- Invest in lifetime memories. Identify life experiences that will create meaningful memories - then save up for them. This could mean taking a dream vacation, learning a new skill, or reconnecting with nature.
- Balance small and big joys. Appreciate daily pleasures like going out for coffee but also budget for major bucket list goals.
- Give back. Consider donating a portion of your retirement funds to causes you care about. Philanthropy also creates meaning.
- Remember what money represents. See your savings as hours of your precious lifetime and limited health. Are you spending it wisely?
- Develop a spending plan. Track your retirement spending and make conscious decisions aligned with your priorities. Don't mindlessly fritter away funds.
- Communicate with heirs. Discuss your "die with zero" mindset with potential heirs so they understand and respect this approach.
Big Ticket Splurges to Consider
Perkins suggests some bigger ticket splurges retirees may want to save up for and strategically spend on, including:
Round the World Cruise
Book an around the world cruise hitting all the destinations on your bucket list. Make it a several month voyage so you can fully immerse in experiences. Cost: $15,000-$30,000+
Luxury RV Road Trip
Buy or rent a decked out RV and travel across the country seeking adventure. Take months to meander through national parks and small towns at your leisure. Cost: $30,000+
Family Reunion Vacation
Gather the whole extended family for a week-long reunion vacation at a beachfront resort or cabin retreat. Build memories while you still can with the youngest generations. Cost: $15,000+
Historical Tour of Europe
Spend a month touring Europe, visiting sites like the Colosseum in Rome, the Eiffel Tower in Paris, and Stonehenge in London. Absorb the history and culture. Cost: $15,000+
Summer House Rental
Rent a beautiful lakeside or beachfront house for the entire summer. Invite friends and family to come stay. Host weekly cookouts under the stars. Cost: $15,000+
As you can see, Perkins doesn't suggest squandering money carelessly. But he does advocate spending strategically on life enriching experiences.
Should You Fully "Die with Zero"?
Perkins' book is called "Die With Zero" - implying you should aim to fully spend your retirement savings by the time you pass away. However, actually downsizing to zero isn't realistic or advisable for most retirees.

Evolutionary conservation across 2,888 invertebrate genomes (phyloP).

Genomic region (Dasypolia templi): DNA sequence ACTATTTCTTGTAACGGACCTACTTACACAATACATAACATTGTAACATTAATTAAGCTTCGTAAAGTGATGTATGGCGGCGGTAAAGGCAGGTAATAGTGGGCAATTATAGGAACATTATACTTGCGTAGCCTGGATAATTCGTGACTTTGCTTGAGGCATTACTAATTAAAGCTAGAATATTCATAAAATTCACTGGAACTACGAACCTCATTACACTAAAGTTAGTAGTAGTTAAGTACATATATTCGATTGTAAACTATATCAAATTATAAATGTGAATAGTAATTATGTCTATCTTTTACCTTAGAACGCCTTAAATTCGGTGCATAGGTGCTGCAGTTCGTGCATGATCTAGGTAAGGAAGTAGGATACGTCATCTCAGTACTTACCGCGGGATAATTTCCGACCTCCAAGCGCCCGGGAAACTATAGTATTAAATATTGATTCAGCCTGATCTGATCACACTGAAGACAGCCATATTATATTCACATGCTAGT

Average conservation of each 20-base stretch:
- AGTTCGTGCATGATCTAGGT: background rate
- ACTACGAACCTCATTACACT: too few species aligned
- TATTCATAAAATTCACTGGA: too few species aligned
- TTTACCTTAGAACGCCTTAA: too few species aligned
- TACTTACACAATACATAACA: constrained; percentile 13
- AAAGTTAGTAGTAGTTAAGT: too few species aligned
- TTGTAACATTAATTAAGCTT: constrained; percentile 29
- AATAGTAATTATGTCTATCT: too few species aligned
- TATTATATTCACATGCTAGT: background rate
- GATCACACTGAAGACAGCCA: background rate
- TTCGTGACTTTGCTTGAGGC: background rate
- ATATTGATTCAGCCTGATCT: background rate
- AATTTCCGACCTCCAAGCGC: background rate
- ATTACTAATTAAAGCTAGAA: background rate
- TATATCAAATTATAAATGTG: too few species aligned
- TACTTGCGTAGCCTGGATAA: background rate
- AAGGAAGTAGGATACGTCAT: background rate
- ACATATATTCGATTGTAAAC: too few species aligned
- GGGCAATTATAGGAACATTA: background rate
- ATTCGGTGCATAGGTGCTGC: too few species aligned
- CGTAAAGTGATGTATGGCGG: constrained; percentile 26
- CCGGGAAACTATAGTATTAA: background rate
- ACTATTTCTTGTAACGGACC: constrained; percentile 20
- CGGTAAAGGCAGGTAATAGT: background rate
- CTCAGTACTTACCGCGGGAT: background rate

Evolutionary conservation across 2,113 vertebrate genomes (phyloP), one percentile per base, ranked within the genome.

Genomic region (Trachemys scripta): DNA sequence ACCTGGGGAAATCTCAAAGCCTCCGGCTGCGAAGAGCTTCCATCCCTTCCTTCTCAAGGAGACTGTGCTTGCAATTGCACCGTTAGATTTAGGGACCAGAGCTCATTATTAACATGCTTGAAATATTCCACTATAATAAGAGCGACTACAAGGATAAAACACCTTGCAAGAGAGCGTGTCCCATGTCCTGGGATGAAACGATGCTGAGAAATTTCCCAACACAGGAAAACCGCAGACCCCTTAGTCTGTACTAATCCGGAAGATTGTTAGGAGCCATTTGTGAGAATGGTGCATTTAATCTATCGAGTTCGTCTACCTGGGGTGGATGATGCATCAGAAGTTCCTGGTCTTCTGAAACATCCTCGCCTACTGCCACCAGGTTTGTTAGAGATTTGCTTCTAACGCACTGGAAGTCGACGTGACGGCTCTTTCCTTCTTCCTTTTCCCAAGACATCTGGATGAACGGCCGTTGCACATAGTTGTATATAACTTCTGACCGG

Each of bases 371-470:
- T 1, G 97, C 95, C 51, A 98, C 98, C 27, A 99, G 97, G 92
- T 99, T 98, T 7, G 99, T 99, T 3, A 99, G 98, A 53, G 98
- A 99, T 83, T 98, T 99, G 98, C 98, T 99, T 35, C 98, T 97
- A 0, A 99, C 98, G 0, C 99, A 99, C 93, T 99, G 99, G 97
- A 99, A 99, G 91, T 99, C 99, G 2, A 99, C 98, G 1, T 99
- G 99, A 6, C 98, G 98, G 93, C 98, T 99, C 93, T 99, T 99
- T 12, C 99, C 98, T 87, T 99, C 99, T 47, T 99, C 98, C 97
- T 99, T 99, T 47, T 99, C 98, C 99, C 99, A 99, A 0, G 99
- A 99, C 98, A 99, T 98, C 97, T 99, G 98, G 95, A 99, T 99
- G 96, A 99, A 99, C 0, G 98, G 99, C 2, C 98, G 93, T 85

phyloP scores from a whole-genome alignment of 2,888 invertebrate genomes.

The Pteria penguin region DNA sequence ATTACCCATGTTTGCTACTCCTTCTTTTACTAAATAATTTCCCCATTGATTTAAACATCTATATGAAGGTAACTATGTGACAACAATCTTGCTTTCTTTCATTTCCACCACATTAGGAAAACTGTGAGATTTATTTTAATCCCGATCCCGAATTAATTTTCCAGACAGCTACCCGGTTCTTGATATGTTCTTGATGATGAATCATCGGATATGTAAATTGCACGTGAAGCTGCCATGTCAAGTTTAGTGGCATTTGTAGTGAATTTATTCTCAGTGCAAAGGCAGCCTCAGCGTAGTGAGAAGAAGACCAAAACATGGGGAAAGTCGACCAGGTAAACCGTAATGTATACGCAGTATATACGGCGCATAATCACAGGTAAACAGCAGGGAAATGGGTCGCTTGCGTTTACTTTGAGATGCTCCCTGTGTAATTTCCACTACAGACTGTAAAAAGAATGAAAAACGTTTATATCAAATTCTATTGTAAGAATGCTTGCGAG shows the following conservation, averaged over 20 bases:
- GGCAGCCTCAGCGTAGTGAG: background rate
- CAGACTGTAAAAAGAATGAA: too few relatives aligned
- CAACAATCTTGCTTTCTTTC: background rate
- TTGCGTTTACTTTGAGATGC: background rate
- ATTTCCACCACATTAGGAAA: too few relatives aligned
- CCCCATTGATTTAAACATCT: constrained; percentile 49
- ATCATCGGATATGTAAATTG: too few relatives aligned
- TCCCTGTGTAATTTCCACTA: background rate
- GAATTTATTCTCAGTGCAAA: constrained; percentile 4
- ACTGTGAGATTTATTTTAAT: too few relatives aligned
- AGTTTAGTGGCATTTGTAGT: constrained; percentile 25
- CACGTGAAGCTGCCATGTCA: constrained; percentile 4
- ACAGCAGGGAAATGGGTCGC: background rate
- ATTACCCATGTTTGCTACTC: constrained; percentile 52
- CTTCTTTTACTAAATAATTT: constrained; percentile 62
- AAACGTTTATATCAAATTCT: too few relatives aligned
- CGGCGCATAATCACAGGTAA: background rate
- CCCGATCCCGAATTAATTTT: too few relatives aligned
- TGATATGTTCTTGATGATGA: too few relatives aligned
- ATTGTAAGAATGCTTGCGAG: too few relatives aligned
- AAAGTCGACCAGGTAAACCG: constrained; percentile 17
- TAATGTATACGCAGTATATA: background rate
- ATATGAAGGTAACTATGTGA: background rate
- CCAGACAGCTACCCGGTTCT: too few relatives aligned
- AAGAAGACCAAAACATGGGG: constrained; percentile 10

While it's wise to loosen the purse strings, you still need to budget for unknown healthcare and housing costs later in retirement. And even Perkins notes completely stripping your estate can cause issues like being disinherited or limiting options for your surviving spouse.
Therefore, a modified approach may be more realistic:
- Aim to die with some assets still intact, but a reduced amount compared to what you started retirement with
- Focus on enjoying your health and freedom while you have it rather than endlessly preserving capital
- Loosen your budget enough to afford enriching experiences and build memories with family/friends
- When evaluating spending decisions, weigh if they will contribute to your fulfillment
The point isn't necessarily to retire broke. It's to retire fulfilled, with great memories that money facilitated. Don't let your savings sit idle purely for the sake of thriftiness.
Bill Perkins' book "Die With Zero" will jolt you out of a scarcity oriented, overly frugal retirement mindset. Yes, you need to budget wisely. But the real purpose of a nest egg is to fully live life and create meaningful memories during your final chapters.
Stop saving for the sake of saving. Use the resources you've accumulated to enrich the days you have left. Retirement done right will leave you not with zero in the bank, but zero regrets on your death bed.
To delve deeper into Bill Perkins' groundbreaking ideas and principles, click here to purchase "Die With Zero: Getting All You Can from Your Money and Your Life" on Amazon and embark on your journey to embracing life to the fullest extent.